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young p-bulbs blackening

This is a discussion on young p-bulbs blackening within the New Growers: Ask the Senior Members forums, part of the New Growers category; Do I have to be worried about these young p-bulbs starting to blacken at the ...

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  1. #1
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    Default young p-bulbs blackening

    Do I have to be worried about these young p-bulbs starting to blacken at the bottom? The small plant had some black rot so I was a little worried, but then I saw the same thing happen on my C. dowiana. Are the p-bulbs just maturing or should I be careful here? Infestation?? Contagious??
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  2. #2
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    That is perfectly normal. When you see any dried or darkening cover on the bottom simply cut the middle and peel them down and off. Bugs like to use dried matter to hide in and that stuff can hold moisture and can rot your baby p-bulb. I try to watch for and remove the extra dry stuff....on a new plant those old leave sections can hide tiny bugs. I peel a few p-bulbs on a plant i'm thinking of buying....no bugs it's mine.
    Hope this helps...
    Connie

  3. #3
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    Looks like part of the sheath that normally covers a new growth and that's ok. The only area of some concern is in pic #1 looks like you have some necrosis going on there right above the root facing the camera, directly in the middle of the pic, or had you previously cut part of the growth away. In that case necrosis in the surrounding area can be normal. I would use an antifungal and separate from other plants to be sure, but at this point don't do anything drastic ie. cutting away growth.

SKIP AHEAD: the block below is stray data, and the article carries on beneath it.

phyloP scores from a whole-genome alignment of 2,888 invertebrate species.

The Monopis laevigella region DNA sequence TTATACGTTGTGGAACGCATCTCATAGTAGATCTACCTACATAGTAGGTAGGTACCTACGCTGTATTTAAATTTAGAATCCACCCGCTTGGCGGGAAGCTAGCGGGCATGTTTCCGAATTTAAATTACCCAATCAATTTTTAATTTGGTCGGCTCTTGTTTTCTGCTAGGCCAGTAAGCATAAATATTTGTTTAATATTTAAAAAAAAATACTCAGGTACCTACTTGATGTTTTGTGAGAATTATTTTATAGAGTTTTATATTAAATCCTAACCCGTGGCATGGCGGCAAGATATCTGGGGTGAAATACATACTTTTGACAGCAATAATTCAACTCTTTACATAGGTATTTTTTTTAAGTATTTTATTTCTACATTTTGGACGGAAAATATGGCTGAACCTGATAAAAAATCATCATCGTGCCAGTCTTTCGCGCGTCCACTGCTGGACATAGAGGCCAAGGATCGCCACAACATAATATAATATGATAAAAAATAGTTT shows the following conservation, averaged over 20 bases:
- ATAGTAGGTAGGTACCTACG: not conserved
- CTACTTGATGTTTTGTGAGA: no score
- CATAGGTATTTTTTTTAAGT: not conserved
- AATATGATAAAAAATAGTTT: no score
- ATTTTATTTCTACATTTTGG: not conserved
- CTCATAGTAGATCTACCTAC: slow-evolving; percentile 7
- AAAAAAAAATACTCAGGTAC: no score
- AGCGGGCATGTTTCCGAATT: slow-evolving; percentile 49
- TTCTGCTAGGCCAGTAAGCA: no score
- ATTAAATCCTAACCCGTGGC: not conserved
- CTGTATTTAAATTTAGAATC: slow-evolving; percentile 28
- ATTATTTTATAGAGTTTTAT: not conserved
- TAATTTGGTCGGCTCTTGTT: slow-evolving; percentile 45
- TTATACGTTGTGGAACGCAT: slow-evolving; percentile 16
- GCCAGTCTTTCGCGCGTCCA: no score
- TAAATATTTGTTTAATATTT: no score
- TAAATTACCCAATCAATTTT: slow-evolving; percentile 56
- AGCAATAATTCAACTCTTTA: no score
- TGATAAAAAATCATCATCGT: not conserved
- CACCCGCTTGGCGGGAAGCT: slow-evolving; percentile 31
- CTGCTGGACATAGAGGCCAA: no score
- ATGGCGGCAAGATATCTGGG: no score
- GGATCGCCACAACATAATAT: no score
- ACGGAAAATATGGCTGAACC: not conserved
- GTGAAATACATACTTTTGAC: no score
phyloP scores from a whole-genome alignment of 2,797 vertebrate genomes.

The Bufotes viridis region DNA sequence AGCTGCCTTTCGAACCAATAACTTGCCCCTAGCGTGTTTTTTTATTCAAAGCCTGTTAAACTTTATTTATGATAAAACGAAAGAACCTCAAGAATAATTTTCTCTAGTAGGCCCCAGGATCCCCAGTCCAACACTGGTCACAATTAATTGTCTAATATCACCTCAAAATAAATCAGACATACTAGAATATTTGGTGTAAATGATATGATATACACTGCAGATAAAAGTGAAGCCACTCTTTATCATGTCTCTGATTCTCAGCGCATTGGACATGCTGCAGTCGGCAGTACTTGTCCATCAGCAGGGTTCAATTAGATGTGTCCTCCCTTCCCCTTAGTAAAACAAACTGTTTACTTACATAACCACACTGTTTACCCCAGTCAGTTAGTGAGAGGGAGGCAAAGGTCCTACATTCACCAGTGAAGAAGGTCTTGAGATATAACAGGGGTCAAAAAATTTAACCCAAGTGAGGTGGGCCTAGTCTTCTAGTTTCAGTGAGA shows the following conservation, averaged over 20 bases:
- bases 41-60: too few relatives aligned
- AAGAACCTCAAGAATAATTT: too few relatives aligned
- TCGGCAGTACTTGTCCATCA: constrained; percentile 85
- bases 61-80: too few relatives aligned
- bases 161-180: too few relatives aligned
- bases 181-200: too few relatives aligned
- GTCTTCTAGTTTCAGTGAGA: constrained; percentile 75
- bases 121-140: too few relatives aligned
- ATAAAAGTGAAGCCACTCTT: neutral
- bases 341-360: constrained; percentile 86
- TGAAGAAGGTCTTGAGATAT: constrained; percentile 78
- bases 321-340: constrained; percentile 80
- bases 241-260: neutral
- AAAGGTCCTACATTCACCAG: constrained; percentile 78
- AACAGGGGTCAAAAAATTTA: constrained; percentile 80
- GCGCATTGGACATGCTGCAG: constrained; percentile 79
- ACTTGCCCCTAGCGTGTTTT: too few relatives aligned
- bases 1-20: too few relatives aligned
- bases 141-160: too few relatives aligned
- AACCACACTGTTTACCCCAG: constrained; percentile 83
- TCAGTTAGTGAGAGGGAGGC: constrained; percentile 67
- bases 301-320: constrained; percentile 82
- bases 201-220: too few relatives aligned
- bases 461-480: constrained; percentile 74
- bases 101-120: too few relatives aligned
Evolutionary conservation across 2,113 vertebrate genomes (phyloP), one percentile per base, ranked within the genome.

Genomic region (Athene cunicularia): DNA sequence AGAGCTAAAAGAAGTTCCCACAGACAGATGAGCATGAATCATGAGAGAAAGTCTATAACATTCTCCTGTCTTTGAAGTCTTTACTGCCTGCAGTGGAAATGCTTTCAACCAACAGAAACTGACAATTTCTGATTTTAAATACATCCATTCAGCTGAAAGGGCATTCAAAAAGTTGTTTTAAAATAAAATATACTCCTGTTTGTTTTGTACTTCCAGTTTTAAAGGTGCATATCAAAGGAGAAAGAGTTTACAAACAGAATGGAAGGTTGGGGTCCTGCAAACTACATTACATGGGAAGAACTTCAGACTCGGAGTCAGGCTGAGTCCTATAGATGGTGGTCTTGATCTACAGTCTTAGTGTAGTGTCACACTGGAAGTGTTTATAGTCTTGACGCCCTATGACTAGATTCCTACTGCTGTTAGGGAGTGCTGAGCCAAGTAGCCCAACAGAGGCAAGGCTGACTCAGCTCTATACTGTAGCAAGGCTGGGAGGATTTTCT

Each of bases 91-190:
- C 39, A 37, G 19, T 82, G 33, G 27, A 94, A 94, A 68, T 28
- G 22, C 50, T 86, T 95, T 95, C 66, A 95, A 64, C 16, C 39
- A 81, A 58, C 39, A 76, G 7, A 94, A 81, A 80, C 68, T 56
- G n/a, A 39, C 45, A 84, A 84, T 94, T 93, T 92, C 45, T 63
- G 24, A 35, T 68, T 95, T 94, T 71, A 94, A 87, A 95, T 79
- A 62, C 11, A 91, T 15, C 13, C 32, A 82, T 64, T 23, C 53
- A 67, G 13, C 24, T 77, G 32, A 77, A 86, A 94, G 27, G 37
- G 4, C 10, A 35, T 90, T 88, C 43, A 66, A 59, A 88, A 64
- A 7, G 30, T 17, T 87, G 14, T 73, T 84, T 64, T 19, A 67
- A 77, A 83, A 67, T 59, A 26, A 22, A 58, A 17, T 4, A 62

4. #4
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    I agree with Connie et. al. Just peel it off. The bracts dry up as the p-bulb matures and are easily removed.

  5. #5
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    I agree with the above

  6. #6
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    Quote Originally Posted by ischel1 View Post
    or had you previously cut part of the growth away. In that case necrosis in the surrounding area can be normal.
    Yes ischel, I had to dump part of the plant since I was worried about black rot. Now I freaked because the new growth was starting to get black also (not mushy though). Then a few days after the one in the right picture (big 'un dowiana) started to do the same and they have never stood next to each other. I hoped it was a normal process of covering the new growth and turning it into a real p-bulb but I had to be sure, so I asked here.

    Thanks you guys... and gals of course...

  7. #7
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    This is what the dowiana looks like now. I hope it's just the natural process of maturing the p-bulb but I'm afraid something else is going on.
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  8. #8
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    wetfeet101b is offline It's not dead! It's just permanently dormant.